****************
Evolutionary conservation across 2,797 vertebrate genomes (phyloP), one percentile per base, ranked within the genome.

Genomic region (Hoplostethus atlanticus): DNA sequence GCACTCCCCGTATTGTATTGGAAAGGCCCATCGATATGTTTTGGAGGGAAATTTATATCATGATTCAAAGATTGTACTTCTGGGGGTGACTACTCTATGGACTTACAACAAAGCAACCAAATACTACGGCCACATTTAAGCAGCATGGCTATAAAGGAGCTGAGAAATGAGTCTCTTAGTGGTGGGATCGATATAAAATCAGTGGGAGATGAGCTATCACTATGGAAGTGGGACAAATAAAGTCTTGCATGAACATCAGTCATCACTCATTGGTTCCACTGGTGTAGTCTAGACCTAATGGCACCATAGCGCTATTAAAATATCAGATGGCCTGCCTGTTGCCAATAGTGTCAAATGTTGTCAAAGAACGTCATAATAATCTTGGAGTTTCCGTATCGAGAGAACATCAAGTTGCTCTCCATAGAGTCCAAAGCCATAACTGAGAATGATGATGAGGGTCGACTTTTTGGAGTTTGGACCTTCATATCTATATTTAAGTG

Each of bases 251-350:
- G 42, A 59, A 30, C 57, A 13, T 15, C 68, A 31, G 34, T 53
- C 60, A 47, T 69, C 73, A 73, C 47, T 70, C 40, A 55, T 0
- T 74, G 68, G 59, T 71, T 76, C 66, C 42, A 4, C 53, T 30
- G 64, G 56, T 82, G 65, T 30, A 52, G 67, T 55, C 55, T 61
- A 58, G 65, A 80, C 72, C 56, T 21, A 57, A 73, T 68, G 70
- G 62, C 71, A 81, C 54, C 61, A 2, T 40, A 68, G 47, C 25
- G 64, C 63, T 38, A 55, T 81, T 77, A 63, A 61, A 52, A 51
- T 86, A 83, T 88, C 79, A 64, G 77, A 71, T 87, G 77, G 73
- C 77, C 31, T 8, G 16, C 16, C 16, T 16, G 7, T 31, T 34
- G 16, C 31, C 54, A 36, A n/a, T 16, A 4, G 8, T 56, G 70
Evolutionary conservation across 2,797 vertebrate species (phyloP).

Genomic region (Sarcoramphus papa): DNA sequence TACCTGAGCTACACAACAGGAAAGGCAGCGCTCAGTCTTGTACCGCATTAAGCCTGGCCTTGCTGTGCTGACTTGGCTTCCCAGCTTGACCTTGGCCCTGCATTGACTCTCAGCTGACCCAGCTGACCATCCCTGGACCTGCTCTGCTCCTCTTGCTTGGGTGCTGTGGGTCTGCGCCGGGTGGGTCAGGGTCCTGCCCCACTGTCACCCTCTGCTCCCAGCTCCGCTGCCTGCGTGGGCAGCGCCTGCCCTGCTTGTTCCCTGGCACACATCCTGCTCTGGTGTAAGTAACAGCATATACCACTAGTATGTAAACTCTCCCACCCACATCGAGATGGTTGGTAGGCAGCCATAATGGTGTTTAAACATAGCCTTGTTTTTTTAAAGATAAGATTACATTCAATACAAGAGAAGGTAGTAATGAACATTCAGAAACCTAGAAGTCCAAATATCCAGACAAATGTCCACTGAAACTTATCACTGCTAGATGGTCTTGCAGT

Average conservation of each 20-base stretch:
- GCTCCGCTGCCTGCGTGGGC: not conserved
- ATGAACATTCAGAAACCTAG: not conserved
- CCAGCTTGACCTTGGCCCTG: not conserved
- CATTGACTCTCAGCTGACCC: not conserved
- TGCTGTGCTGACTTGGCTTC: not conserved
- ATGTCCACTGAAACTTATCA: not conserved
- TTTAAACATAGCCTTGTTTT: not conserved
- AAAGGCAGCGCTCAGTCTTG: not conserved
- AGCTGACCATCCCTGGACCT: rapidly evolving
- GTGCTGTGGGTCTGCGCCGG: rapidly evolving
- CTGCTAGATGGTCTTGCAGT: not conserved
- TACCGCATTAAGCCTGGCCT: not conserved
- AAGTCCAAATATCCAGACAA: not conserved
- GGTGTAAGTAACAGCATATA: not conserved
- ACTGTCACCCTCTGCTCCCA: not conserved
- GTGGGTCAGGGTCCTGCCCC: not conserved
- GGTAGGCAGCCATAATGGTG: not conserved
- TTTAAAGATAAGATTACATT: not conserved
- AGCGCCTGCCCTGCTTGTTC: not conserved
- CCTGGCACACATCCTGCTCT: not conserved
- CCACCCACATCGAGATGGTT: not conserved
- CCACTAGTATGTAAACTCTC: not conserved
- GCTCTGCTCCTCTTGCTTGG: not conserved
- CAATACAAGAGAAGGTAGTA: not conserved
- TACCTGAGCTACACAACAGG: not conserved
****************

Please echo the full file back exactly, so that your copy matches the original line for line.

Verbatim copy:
Evolutionary conservation across 2,797 vertebrate genomes (phyloP), one percentile per base, ranked within the genome.

Genomic region (Hoplostethus atlanticus): DNA sequence GCACTCCCCGTATTGTATTGGAAAGGCCCATCGATATGTTTTGGAGGGAAATTTATATCATGATTCAAAGATTGTACTTCTGGGGGTGACTACTCTATGGACTTACAACAAAGCAACCAAATACTACGGCCACATTTAAGCAGCATGGCTATAAAGGAGCTGAGAAATGAGTCTCTTAGTGGTGGGATCGATATAAAATCAGTGGGAGATGAGCTATCACTATGGAAGTGGGACAAATAAAGTCTTGCATGAACATCAGTCATCACTCATTGGTTCCACTGGTGTAGTCTAGACCTAATGGCACCATAGCGCTATTAAAATATCAGATGGCCTGCCTGTTGCCAATAGTGTCAAATGTTGTCAAAGAACGTCATAATAATCTTGGAGTTTCCGTATCGAGAGAACATCAAGTTGCTCTCCATAGAGTCCAAAGCCATAACTGAGAATGATGATGAGGGTCGACTTTTTGGAGTTTGGACCTTCATATCTATATTTAAGTG

Each of bases 251-350:
- G 42, A 59, A 30, C 57, A 13, T 15, C 68, A 31, G 34, T 53
- C 60, A 47, T 69, C 73, A 73, C 47, T 70, C 40, A 55, T 0
- T 74, G 68, G 59, T 71, T 76, C 66, C 42, A 4, C 53, T 30
- G 64, G 56, T 82, G 65, T 30, A 52, G 67, T 55, C 55, T 61
- A 58, G 65, A 80, C 72, C 56, T 21, A 57, A 73, T 68, G 70
- G 62, C 71, A 81, C 54, C 61, A 2, T 40, A 68, G 47, C 25
- G 64, C 63, T 38, A 55, T 81, T 77, A 63, A 61, A 52, A 51
- T 86, A 83, T 88, C 79, A 64, G 77, A 71, T 87, G 77, G 73
- C 77, C 31, T 8, G 16, C 16, C 16, T 16, G 7, T 31, T 34
- G 16, C 31, C 54, A 36, A n/a, T 16, A 4, G 8, T 56, G 70
Evolutionary conservation across 2,797 vertebrate species (phyloP).

Genomic region (Sarcoramphus papa): DNA sequence TACCTGAGCTACACAACAGGAAAGGCAGCGCTCAGTCTTGTACCGCATTAAGCCTGGCCTTGCTGTGCTGACTTGGCTTCCCAGCTTGACCTTGGCCCTGCATTGACTCTCAGCTGACCCAGCTGACCATCCCTGGACCTGCTCTGCTCCTCTTGCTTGGGTGCTGTGGGTCTGCGCCGGGTGGGTCAGGGTCCTGCCCCACTGTCACCCTCTGCTCCCAGCTCCGCTGCCTGCGTGGGCAGCGCCTGCCCTGCTTGTTCCCTGGCACACATCCTGCTCTGGTGTAAGTAACAGCATATACCACTAGTATGTAAACTCTCCCACCCACATCGAGATGGTTGGTAGGCAGCCATAATGGTGTTTAAACATAGCCTTGTTTTTTTAAAGATAAGATTACATTCAATACAAGAGAAGGTAGTAATGAACATTCAGAAACCTAGAAGTCCAAATATCCAGACAAATGTCCACTGAAACTTATCACTGCTAGATGGTCTTGCAGT

Average conservation of each 20-base stretch:
- GCTCCGCTGCCTGCGTGGGC: not conserved
- ATGAACATTCAGAAACCTAG: not conserved
- CCAGCTTGACCTTGGCCCTG: not conserved
- CATTGACTCTCAGCTGACCC: not conserved
- TGCTGTGCTGACTTGGCTTC: not conserved
- ATGTCCACTGAAACTTATCA: not conserved
- TTTAAACATAGCCTTGTTTT: not conserved
- AAAGGCAGCGCTCAGTCTTG: not conserved
- AGCTGACCATCCCTGGACCT: rapidly evolving
- GTGCTGTGGGTCTGCGCCGG: rapidly evolving
- CTGCTAGATGGTCTTGCAGT: not conserved
- TACCGCATTAAGCCTGGCCT: not conserved
- AAGTCCAAATATCCAGACAA: not conserved
- GGTGTAAGTAACAGCATATA: not conserved
- ACTGTCACCCTCTGCTCCCA: not conserved
- GTGGGTCAGGGTCCTGCCCC: not conserved
- GGTAGGCAGCCATAATGGTG: not conserved
- TTTAAAGATAAGATTACATT: not conserved
- AGCGCCTGCCCTGCTTGTTC: not conserved
- CCTGGCACACATCCTGCTCT: not conserved
- CCACCCACATCGAGATGGTT: not conserved
- CCACTAGTATGTAAACTCTC: not conserved
- GCTCTGCTCCTCTTGCTTGG: not conserved
- CAATACAAGAGAAGGTAGTA: not conserved
- TACCTGAGCTACACAACAGG: not conserved